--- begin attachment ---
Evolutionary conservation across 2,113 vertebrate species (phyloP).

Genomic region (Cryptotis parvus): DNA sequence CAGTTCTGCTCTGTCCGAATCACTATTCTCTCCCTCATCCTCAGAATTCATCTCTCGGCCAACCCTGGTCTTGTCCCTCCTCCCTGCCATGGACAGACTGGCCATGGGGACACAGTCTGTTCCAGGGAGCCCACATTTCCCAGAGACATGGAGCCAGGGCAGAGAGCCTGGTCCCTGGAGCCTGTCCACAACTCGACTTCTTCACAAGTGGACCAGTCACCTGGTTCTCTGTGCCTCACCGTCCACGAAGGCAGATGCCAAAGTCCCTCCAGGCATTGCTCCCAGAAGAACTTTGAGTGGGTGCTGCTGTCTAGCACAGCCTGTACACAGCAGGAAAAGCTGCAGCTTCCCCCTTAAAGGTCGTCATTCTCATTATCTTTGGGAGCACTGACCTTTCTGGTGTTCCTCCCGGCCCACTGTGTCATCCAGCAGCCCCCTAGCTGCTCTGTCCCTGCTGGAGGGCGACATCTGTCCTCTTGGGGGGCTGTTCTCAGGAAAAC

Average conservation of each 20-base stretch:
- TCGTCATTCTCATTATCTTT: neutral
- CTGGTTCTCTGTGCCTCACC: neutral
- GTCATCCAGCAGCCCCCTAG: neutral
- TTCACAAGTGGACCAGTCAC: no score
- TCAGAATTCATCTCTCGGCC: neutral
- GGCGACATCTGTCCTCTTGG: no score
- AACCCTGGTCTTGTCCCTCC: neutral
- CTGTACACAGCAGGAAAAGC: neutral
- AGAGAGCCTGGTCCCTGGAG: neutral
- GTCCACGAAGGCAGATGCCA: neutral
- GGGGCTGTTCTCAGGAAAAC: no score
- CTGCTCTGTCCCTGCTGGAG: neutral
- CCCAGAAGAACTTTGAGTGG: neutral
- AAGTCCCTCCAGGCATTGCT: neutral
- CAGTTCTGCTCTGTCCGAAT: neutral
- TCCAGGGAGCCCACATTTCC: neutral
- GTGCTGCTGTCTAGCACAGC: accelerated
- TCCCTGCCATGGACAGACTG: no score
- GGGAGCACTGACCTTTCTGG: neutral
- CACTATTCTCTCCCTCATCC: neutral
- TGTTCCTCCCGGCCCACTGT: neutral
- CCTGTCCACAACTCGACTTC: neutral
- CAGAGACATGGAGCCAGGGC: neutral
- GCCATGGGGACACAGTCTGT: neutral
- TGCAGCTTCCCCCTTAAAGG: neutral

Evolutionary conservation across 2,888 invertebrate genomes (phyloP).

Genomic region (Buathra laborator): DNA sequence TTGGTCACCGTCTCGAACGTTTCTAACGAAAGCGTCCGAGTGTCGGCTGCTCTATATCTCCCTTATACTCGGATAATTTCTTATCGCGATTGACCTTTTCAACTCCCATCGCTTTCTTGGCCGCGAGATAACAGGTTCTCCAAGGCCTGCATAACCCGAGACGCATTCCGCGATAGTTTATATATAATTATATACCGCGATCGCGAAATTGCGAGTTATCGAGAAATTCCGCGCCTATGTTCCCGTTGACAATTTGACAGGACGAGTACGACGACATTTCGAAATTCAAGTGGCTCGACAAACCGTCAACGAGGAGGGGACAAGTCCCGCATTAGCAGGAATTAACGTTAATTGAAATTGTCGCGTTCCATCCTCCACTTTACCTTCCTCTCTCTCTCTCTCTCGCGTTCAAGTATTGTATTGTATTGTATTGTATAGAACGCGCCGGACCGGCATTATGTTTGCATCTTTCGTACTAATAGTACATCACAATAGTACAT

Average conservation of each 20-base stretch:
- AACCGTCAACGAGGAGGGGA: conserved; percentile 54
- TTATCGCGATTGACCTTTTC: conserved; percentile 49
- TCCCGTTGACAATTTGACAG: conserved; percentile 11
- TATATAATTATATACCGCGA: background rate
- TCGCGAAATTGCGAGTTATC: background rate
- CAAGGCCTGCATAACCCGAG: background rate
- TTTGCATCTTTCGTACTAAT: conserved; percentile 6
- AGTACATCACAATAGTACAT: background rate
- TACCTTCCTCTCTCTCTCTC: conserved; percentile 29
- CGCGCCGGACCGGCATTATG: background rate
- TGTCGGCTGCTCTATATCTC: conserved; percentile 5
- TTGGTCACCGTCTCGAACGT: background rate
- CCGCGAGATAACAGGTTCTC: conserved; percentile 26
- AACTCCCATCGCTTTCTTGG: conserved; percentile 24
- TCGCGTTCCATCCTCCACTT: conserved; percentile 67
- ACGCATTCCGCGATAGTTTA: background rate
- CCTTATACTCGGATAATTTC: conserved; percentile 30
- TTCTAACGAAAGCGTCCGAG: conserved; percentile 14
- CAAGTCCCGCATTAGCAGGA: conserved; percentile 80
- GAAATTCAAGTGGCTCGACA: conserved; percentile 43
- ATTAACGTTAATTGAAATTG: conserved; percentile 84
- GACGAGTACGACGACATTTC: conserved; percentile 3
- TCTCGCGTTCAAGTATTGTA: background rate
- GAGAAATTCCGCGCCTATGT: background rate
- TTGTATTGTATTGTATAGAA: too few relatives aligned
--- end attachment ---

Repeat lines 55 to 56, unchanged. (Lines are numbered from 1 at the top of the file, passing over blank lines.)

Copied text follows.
- GAGAAATTCCGCGCCTATGT: background rate
- TTGTATTGTATTGTATAGAA: too few relatives aligned